– Could you please share some tips with event organizers on how to use technology to create immersive and interactive experiences for attendees at events?

I think to answer this it’s worth going back to the trends that are having a big impact on the events industry and considering why they’re so successful. I think a lot of it boils down
to the potential to use technology to create more personalised experiences and connections.

This is often as simple as making use of traditional virtual engagement tools, such as online polls, live surveys, chat functions, and interactive quizzes; however, it’s important to think about how easy these tools are to access. If engaging with these experiences requires downloading a number of different apps or visiting multiple websites, people are going to be really reluctant to use them.

So I’d suggest making them available through the same software or a single app. Then to find a way to communicate the benefits so that people actually download and open it, rather than it just becoming another unused icon on a website or someone’s phone screen.

We also talked about the advances in technology to access data and information. It’s really obvious, but there’s a reason that a lot of time and effort is being spent on finding ways to more effectively gather information, and that’s because it can be used to better understand your audience, see what worked well, and what may need tweaking in the future.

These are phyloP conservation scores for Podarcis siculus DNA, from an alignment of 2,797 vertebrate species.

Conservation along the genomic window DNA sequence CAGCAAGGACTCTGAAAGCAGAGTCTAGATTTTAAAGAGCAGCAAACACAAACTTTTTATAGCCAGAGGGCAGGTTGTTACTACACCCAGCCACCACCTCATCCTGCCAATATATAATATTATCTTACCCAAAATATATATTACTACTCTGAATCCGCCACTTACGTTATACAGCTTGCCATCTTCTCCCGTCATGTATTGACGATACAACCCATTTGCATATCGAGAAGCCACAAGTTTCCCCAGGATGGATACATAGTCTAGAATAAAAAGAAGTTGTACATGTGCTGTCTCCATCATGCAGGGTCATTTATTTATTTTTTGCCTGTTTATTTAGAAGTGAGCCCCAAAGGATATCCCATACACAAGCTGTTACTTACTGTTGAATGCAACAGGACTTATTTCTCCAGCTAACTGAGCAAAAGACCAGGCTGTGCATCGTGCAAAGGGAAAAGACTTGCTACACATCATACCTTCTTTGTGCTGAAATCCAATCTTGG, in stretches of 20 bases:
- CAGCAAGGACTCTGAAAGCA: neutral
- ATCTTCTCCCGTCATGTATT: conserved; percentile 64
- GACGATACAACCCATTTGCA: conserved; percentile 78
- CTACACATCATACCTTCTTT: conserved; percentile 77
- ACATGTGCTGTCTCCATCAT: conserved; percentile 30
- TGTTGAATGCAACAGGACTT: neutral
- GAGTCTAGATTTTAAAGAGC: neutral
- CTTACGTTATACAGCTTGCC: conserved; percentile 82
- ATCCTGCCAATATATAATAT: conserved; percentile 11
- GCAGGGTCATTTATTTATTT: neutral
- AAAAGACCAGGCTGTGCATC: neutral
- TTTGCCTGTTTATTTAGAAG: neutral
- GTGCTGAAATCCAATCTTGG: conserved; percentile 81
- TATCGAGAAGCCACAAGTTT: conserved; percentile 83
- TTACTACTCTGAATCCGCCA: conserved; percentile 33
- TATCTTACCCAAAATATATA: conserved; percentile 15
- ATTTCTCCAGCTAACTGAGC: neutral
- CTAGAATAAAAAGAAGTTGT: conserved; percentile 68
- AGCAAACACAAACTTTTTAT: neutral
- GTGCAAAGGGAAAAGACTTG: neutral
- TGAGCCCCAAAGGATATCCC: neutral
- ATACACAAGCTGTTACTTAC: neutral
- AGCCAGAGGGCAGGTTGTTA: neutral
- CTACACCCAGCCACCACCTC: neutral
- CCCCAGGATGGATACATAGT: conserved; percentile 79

Lastly, I’d recommend keeping up to date with technology. As we’ve seen with the development of AR, the novelty value of new technology can help attract people’s attention but it’s also making it easier to personalise content and tailor it to specific needs. You may have had an idea that you think could really improve a certain event but haven’t been sure how to implement it; being aware of different software and new technology may help you come up with a way of turning that idea into a reality.

– Do you have any insights into some of the challenges event organizers face today, and how can technology help address them?

Definitely, planning an event in the current climate has introduced a lot of new challenges, and the changing behaviors, engagement, and expectations of different stakeholders mean it is more important than ever to stay ahead of the curve and explore new ways to connect with audiences. As we’ve been discussing, the events industry has had to change and adapt in an unprecedented way over the past few years. By providing both in-person and virtual access, hybrid events have often seemed like the perfect way to maximise accessibility and inclusion.